Killers of Russian Human Rights Activists Will Not Be Punished
From The Huffington Post.
July 20, 2009.
Natalya Estemirova, a prominent Russian human rights activist and a representative of Memorial, one of the most respected human rights NGOs in Chechnya, was kidnapped and killed last week. She just left her home in Grozny, Chechnya, in the morning of 15 July and was found dead later that day in neighboring Ingushetia. The assassins shot her in the head and in the chest; this was an apparent “extrajudicial execution,” as human rights defenders call it. The reaction of Russian civil society and international community was immediate: human rights and journalist organizations condemned the murder; so did many Western politicians, from leaders of US Helsinki Commission to German Chancellor Angela Merkel. Dmitry Medvedev also said he was “outraged” with the murder and promised that “the killer will be found.”
However, this promise is barely worth anything. The death of Natalya Estemirova is not the first tragedy in the recent history of human rights activism in Russia and in Northern Caucasus in particular. Earlier this year prominent lawyer Stanislav Markelov, who had been defending victims of human rights abuses in Chechnya, was shot dead in downtown Moscow along with young journalist Anastasia Baburova. Owner of a very popular and highly critical to the Ingush authorities Web site Ingushetiya.ru Magomed Yevloev was killed by a senior police officer in August 2008. The murder of famous journalist Anna Politkovskaya in October 2006 was, perhaps, the most outspoken crime of this kind. But many more killings, kidnappings and assaults against human rights activists and journalists remain unnoticed. The performers, not to speak of organizers and masterminds of such attacks are never punished and suspects are rarely even named. Abusing human rights appears to be a safer business in Russian Northern Caucasus than defending them.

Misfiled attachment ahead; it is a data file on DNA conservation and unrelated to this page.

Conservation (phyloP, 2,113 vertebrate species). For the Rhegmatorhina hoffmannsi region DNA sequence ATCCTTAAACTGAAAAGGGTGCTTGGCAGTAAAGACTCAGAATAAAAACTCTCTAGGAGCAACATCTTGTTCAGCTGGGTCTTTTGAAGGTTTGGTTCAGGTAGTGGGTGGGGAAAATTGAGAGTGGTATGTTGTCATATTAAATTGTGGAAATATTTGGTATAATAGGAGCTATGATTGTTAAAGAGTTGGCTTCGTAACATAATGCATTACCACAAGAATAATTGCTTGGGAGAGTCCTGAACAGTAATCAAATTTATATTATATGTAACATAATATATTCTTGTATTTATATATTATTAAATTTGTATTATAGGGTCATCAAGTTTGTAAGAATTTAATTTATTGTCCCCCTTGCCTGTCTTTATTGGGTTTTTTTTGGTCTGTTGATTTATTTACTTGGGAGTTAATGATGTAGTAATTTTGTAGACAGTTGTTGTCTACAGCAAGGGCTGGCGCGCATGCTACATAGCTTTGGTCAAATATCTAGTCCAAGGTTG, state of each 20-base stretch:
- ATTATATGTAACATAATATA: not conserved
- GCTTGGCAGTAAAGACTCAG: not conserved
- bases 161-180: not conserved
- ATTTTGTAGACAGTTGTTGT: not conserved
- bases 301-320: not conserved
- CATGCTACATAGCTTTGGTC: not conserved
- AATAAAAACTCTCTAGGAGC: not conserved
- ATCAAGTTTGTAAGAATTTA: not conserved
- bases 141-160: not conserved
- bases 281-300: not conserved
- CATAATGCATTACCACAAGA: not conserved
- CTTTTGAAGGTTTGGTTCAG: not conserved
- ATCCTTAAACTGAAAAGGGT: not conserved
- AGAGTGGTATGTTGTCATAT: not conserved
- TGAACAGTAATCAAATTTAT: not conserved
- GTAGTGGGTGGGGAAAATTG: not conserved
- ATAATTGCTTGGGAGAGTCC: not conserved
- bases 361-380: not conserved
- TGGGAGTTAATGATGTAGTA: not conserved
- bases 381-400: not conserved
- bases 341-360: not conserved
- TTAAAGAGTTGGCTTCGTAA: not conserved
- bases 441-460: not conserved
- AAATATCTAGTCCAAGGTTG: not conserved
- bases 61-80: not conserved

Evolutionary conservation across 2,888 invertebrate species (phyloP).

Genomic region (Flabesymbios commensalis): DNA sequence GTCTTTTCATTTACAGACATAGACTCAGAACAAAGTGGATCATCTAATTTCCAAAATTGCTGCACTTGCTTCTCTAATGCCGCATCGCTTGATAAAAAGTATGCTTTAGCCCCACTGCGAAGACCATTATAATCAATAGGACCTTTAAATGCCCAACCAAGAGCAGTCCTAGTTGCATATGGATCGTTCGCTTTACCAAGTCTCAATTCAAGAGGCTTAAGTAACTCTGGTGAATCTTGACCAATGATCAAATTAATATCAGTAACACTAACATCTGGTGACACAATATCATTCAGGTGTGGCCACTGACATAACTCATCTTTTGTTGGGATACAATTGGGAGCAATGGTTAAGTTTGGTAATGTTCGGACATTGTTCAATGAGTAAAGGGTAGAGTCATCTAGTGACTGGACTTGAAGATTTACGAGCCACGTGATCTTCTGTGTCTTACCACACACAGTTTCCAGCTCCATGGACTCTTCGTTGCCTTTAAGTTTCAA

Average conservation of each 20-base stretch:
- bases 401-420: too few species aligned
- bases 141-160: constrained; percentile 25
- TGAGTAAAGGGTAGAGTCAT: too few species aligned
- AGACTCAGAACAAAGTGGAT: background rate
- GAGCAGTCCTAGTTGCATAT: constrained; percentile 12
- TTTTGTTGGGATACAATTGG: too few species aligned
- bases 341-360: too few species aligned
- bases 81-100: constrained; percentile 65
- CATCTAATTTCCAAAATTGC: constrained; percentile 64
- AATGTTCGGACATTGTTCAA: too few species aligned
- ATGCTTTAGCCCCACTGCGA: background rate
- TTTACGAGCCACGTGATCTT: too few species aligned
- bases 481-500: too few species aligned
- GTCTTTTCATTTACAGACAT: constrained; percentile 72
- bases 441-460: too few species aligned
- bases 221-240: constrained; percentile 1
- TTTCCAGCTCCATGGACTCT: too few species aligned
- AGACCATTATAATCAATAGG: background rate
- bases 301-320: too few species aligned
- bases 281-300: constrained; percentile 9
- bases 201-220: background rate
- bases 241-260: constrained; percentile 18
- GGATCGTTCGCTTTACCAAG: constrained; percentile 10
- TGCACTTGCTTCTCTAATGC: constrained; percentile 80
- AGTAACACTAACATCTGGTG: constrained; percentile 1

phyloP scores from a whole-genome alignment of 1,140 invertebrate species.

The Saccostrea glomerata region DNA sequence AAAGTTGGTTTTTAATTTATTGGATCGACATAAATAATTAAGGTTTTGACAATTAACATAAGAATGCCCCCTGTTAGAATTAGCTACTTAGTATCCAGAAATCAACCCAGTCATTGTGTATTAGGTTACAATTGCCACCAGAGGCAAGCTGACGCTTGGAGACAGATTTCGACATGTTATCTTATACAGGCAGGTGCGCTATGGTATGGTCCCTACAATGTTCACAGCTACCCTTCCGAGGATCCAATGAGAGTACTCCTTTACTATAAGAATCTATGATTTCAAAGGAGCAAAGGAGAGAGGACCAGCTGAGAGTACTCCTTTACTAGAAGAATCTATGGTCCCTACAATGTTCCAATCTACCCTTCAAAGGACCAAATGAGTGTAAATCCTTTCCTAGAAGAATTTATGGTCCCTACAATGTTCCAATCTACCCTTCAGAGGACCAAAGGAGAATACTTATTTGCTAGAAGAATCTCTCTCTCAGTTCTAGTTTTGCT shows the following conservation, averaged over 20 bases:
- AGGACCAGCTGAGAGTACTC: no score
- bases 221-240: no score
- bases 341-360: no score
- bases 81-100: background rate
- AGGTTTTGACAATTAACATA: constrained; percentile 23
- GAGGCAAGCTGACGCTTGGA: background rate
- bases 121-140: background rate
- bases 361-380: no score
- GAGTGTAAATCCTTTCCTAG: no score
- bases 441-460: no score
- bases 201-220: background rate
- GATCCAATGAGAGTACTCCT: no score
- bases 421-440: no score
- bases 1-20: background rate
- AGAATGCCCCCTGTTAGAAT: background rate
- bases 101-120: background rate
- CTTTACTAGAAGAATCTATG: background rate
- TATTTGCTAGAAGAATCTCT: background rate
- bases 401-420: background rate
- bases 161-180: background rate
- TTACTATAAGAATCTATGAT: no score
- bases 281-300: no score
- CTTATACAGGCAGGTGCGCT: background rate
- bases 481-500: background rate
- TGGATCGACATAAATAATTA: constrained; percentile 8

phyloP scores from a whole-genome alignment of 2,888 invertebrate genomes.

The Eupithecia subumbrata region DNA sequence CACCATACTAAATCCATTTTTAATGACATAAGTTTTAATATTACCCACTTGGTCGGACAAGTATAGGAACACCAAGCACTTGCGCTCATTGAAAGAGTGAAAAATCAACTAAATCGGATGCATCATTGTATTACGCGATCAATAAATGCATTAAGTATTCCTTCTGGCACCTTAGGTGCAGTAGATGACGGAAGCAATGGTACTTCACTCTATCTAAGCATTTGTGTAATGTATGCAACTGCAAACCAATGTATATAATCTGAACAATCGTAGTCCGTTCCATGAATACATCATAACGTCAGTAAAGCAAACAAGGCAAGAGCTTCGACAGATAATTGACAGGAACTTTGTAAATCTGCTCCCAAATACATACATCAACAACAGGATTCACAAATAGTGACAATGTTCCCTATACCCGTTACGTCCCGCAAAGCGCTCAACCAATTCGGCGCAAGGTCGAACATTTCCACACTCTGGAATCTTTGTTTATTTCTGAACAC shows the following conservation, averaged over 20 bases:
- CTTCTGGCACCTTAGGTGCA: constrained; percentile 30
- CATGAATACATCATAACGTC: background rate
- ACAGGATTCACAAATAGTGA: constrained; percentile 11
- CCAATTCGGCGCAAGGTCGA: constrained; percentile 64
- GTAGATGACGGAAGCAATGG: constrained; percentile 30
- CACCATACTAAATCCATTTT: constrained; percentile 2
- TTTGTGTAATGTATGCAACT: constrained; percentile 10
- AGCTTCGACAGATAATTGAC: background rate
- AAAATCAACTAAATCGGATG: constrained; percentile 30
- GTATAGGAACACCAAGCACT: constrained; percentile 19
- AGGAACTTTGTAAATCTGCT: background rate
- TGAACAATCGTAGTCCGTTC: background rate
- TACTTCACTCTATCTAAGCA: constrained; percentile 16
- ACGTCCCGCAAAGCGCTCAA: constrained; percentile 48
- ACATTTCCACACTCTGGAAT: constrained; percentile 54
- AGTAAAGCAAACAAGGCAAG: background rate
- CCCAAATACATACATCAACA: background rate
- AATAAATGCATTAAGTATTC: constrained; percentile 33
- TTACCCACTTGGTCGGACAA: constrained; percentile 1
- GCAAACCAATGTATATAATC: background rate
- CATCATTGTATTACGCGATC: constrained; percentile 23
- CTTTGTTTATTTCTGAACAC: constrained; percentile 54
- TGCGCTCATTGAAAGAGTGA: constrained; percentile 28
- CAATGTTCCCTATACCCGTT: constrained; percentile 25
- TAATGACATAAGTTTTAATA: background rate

This unstoppable wave of violence was made possible thanks to the atmosphere of terror and lawlessness that exists in Chechnya, Ingushetia and Dagestan in recent years. Chechen President Ramzan Kadyrov, a former insurgent, now a proud and ardent supporter of Vladimir Putin, was given a carte blanche by the Kremlin to do whatever he wants as long as he controls the situation in the republic. This semiliterate but incredibly ambitious man looks extremely corrupted and cruel even by Russian standards. His love for flashy cars and other kinds of luxury as well as formal attributes of social status (for example, Kadyrov, who reportedly even lacks primary education, was awarded an honorary academic degree by the Russian Academy of Natural Science) have become a subject for jokes and gossips among people. His ruthless, medieval methods of punishing the insurgents are a reason for persistent criticism by human rights advocates. He isn’t even very popular among the ruling elite for ignoring all the rules and behaving in a provocative way (like meeting then-President Vladimir Putin in Kremlin wearing just a sport suit). But as long as Kadyrov does all the dirty work in the Caucasus for Moscow, he is invulnerable. He even extends his authority beyond the borders of Chechnya: his battalion of guards fought in the war in Georgia a year ago, now they are officially allowed to operate in Ingushetia.
Cruelty and cynicism are much in demand in the Kremlin. So we must realize that the death of Natalya Estemirova, who carried on her mission of helping ordinary citizens of Chechnya for many years despite the mortal danger for herself, will most probably be perceived there as a “side effect” of Kadyrov’s “efficient management.” The justice will not triumph yet. Her murderers will not be punished. The most we can do is remember Natalya Estemirova and believe that one day humaneness will be rated higher than barbarianism.